Messages encouraging UK smokers to quit are expected to be found soon inside packets of cigarettes as the government is contemplating adding pack inserts to tobacco products to encourage smokers to quit and seeking views on the same.
The consultation – which opens today (14) – will seek views on the introduction and design of pack inserts.
Placed inside the packaging of cigarettes and hand rolling tobacco, the inserts will contain positive messages to encourage people to quit and signpost them to advice and support. The messages will set out the health benefits of quitting – for example, improvements to breathing within a matter of days and a 50 per cent reduction in the risk of heart attack within a year – as well as showing smokers how much money they stand to save by giving up, with the average person likely to save over £2,000 per year if they quit.
“Smoking remains the single leading preventable cause of illness and mortality in the UK. It results in nearly 4% of all hospital admissions each year – equivalent to almost 450,000 admissions. Tobacco-related harms are also estimated to cost taxpayers an estimated £21 billion every year, including over £2 billion in costs to the NHS,” states gov.uk.
The government expects that introducing pack inserts into all tobacco products in the UK could lead to an additional 30,000 smokers giving up their habit – delivering health benefits worth £1.6 billion.
Health and Social Care Secretary Steve Barclay said, “Smoking places a huge burden on the NHS, economy and individuals. It directly causes a whole host of health problems – including cancers and cardiovascular disease – and costs the economy billions every year in lost productivity.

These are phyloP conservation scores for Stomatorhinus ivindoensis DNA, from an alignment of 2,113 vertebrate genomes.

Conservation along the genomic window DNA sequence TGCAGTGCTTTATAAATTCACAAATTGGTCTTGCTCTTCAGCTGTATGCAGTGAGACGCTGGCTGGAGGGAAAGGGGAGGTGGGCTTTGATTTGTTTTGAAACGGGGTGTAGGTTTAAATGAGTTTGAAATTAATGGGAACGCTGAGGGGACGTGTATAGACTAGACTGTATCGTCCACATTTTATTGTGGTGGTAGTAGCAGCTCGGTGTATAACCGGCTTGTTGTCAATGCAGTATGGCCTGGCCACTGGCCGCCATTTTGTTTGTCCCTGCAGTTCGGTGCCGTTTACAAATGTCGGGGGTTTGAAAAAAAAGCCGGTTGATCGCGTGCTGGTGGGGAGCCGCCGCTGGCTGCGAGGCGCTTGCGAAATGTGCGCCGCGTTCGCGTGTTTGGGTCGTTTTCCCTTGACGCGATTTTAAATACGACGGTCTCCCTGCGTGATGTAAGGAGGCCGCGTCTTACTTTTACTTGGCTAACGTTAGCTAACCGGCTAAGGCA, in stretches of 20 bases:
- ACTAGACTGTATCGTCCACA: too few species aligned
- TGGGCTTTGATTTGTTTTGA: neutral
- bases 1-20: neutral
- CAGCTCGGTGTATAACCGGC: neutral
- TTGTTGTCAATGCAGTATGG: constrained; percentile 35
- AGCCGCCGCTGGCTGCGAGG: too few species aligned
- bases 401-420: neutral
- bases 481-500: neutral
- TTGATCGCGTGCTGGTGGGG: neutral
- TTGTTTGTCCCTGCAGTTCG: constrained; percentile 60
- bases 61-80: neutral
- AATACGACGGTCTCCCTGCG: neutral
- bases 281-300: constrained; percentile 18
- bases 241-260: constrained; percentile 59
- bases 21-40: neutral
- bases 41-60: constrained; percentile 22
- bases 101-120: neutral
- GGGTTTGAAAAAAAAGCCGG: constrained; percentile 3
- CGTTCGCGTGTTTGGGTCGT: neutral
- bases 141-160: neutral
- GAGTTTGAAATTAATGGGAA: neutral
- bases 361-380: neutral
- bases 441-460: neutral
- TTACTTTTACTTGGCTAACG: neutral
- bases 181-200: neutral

“By taking action to reduce smoking rates and pursuing our ambition to be smokefree by 2030, we will reduce the pressure on the NHS and help people to live healthier lives.”
Pack inserts are already used in other countries – including Canada and Israel, with Australia also announcing its intention to introduce them – and there is evidence that they can be an effective means of encouraging smokers to quit. An evaluation of the policy’s impact in Canada found that almost 1 in 3 smokers had read the inserts at least once in the past month, and that those who were exposed to the inserts multiple times were significantly more likely to try to give up smoking.
The consultation aims to drive the government’s ambition to be smokefree by 2030 – which means reducing smoking rates to 5 per cent or less. Other measures include funding a new national ‘swap to stop’ scheme to offer a million smokers a free vaping starter kit, launching a financial incentive scheme in the form of vouchers alongside behavioural support to support pregnant women to stop smoking, and a new strategy to combat illicit tobacco.